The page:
Answers to the most common asked U.S. Savings Bond tax questions, whether selling or holding.
The difference between the purchase price and the redemption (cash-in) value of an U.S. Savings Bond is considered report-able interest income. Often, paper bond owners are surprised that their bonds are worth much more than the face value (amount printed on the bond) when the bond reaches its final maturity (and stops earning interest).
1. What Taxes Will I Owe When Cashing In Savings Bonds?
- Savings bonds are exempt from state and local income taxes.
- They are subject to any federal, estate, excise and gift taxes, including state estate and/or inheritance taxes.
2. When Must I Report Taxes On Savings Bonds?
You can defer reporting the interest income (earnings) on a savings bond until it reaches final maturity, which is normally 30 years from the issue date, OR when you redeem it – whichever occurs first!
If you give up ownership of a savings bond and it is reissued to someone else, you will need to report the interest earnings up to date you owned the bond.
3. What Tax Forms Will I Receive After Cashing In Savings Bonds?
The redeeming institution, such as a bank, will issue a paper 1099-INT either on the spot, or mail it to you in the first few months following the year the PAPER bond was redeemed. This interest income information will also be supplied to the Internal Revenue Service.
To obtain savings bond cash in values and the total interest earned amounts, use a complimentary savings bond calculator.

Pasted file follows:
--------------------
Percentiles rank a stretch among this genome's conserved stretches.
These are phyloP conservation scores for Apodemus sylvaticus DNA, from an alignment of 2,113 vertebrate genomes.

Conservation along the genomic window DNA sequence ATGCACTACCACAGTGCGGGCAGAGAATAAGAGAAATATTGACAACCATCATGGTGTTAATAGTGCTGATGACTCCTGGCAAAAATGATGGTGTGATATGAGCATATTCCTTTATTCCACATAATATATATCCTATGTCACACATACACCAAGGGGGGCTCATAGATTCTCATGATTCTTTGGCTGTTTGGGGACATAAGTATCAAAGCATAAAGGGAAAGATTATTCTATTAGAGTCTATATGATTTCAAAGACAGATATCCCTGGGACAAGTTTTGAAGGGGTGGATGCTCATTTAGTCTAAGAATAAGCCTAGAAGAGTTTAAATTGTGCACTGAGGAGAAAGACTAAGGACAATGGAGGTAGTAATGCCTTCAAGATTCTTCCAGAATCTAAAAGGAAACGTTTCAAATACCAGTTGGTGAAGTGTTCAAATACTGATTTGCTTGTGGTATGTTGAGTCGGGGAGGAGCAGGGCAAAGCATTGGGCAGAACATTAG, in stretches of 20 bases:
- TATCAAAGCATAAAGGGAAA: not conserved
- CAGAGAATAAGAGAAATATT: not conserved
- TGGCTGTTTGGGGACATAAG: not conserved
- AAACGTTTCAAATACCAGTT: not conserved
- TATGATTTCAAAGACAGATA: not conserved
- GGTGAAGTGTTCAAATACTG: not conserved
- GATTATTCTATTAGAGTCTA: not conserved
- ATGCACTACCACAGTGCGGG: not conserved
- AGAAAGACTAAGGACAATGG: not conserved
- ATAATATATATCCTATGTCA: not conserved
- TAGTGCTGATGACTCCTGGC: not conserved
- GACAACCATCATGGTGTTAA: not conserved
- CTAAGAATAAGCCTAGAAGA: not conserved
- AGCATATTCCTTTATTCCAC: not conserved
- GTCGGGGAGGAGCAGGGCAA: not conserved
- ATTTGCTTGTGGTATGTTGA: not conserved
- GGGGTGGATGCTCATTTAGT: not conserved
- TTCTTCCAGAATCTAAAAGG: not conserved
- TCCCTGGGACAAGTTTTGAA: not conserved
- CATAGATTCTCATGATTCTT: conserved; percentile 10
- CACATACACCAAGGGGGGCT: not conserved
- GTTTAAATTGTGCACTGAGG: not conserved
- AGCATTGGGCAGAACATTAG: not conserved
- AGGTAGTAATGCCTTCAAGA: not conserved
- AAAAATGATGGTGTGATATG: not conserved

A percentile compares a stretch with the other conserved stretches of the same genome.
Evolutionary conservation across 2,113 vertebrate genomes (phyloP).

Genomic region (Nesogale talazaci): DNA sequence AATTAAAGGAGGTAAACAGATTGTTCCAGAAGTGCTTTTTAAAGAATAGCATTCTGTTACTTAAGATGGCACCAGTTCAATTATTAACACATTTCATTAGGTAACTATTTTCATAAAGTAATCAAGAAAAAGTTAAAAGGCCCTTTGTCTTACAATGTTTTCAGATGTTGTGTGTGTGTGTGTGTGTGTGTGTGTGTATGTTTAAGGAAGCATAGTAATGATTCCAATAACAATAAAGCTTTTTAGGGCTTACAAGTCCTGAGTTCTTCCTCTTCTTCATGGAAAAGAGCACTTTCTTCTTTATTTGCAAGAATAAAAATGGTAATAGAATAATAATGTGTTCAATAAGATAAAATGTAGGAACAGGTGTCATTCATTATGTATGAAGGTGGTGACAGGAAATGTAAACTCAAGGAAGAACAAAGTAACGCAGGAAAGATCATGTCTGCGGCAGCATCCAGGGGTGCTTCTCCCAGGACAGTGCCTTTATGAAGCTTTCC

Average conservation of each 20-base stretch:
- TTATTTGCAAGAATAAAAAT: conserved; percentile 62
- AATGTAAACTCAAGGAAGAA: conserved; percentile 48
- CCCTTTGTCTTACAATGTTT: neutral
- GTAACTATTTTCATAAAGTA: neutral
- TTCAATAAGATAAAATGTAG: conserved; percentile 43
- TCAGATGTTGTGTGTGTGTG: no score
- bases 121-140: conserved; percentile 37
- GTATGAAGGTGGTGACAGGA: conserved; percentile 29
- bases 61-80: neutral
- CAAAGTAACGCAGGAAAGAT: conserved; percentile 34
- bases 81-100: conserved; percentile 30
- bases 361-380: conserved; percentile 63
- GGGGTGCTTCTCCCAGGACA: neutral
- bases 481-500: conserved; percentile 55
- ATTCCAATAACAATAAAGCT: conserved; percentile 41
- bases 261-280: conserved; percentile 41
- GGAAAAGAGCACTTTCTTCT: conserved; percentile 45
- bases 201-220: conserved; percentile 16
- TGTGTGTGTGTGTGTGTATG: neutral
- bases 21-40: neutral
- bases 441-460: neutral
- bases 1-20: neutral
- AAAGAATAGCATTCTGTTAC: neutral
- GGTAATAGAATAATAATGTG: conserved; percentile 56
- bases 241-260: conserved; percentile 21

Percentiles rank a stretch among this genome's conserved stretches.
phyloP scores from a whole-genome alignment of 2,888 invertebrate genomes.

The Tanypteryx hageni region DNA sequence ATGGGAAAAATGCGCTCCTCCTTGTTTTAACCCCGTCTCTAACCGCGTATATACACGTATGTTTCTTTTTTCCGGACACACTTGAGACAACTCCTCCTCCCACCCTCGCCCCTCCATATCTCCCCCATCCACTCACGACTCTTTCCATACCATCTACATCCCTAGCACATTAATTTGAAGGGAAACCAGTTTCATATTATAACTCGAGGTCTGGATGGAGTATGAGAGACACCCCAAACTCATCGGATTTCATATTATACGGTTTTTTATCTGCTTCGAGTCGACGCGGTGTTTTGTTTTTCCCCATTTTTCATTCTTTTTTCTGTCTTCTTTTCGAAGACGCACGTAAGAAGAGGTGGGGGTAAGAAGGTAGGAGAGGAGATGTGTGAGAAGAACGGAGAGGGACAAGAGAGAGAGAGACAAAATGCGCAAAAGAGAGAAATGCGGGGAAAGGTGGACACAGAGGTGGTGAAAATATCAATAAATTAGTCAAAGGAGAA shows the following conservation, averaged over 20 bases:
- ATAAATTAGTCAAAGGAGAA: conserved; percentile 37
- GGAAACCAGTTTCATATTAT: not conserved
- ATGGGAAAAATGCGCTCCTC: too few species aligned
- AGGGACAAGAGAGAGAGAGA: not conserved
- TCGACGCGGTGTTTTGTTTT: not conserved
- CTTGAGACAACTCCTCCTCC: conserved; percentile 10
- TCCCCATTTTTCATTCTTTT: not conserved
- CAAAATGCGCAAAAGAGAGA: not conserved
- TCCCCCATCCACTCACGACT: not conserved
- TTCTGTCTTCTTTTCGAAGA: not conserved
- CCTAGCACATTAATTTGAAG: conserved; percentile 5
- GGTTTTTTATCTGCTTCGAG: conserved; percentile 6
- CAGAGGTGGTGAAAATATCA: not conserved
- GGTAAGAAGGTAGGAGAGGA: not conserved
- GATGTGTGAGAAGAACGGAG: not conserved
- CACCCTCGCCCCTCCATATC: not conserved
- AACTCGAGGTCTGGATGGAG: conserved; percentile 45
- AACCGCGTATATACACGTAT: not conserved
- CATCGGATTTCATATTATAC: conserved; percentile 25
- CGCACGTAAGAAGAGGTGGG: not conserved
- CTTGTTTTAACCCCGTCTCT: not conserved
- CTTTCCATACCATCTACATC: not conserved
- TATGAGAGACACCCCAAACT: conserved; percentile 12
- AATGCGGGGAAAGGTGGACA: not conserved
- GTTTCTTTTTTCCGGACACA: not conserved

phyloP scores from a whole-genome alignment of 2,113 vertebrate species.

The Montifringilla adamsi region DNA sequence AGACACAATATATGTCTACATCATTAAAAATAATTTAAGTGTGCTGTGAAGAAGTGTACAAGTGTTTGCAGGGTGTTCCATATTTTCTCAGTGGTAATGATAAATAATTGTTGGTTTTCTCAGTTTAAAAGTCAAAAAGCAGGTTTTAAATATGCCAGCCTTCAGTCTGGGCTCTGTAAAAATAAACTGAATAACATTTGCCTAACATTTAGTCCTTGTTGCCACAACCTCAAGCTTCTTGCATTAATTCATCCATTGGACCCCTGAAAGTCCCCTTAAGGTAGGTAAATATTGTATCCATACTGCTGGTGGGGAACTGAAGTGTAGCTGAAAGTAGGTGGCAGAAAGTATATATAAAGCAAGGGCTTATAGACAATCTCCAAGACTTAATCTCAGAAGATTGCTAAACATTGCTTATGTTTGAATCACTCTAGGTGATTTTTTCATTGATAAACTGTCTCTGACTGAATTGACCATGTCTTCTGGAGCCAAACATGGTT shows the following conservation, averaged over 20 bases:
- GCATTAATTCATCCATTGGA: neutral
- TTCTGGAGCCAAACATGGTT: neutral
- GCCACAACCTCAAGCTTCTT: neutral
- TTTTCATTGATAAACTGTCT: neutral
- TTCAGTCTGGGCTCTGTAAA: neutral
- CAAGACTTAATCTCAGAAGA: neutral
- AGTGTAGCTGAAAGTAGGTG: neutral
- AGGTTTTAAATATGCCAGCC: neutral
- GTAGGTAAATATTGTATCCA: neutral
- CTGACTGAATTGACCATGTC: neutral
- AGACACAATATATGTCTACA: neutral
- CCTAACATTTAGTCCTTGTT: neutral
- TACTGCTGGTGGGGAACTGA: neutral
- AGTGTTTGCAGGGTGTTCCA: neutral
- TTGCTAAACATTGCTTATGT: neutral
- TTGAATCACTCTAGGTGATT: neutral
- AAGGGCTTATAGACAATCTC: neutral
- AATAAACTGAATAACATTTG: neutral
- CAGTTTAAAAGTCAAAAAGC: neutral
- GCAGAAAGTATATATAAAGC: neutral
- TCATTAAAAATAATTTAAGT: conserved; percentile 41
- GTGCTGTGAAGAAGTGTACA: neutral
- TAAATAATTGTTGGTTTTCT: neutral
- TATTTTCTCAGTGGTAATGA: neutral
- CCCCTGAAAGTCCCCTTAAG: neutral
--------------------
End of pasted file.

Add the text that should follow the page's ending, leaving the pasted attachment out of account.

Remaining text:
- For electronic Savings Bonds, individuals must print out their own 1099-INT from their Treasury Direct Account.
- Paper 1099-INT statements will NOT be mailed for paper bonds that were converted to electronic bonds (or newly purchased e-bonds).
4. How Should Interest Income From Savings Bonds Be Reported On My Tax Return?
- Savings bonds do NOT have a special tax rate.
- Interest earned from savings bonds should be reported on the same line with other interest income on a Federal Income Tax Return.
- If reporting the interest earnings on bonds that another person owns, such as your child, report that interest on the other person’s Federal Income Tax Return along with other interest income they are reporting.
Depending upon all the other factors concerning your tax return, you may, or may not, owe any income taxes at all!
5. How Can I Avoid Having To Report A Large Amount Of Interest Income In Any Given Year?
- You can elect to report ALL of the interest earned to date on your Federal Income Tax Return before you redeem the bond(s).
- Once this election is chosen, you must report the annual interest earned amounts for all your bonds, (including any new bond purchases) each year thereafter, on your tax returns.
- Keep good records as proof of all of the annual interest reporting.
- When redeeming bonds, you will receive a 1099-INT for ALL of the interest earned – regardless of what was previously reported (the government doesn’t keep track of annual interest reporting).
- Advise any co-owners, beneficiaries, heirs and financial or tax planners of the annual interest reporting, to avoid a double taxation issue.
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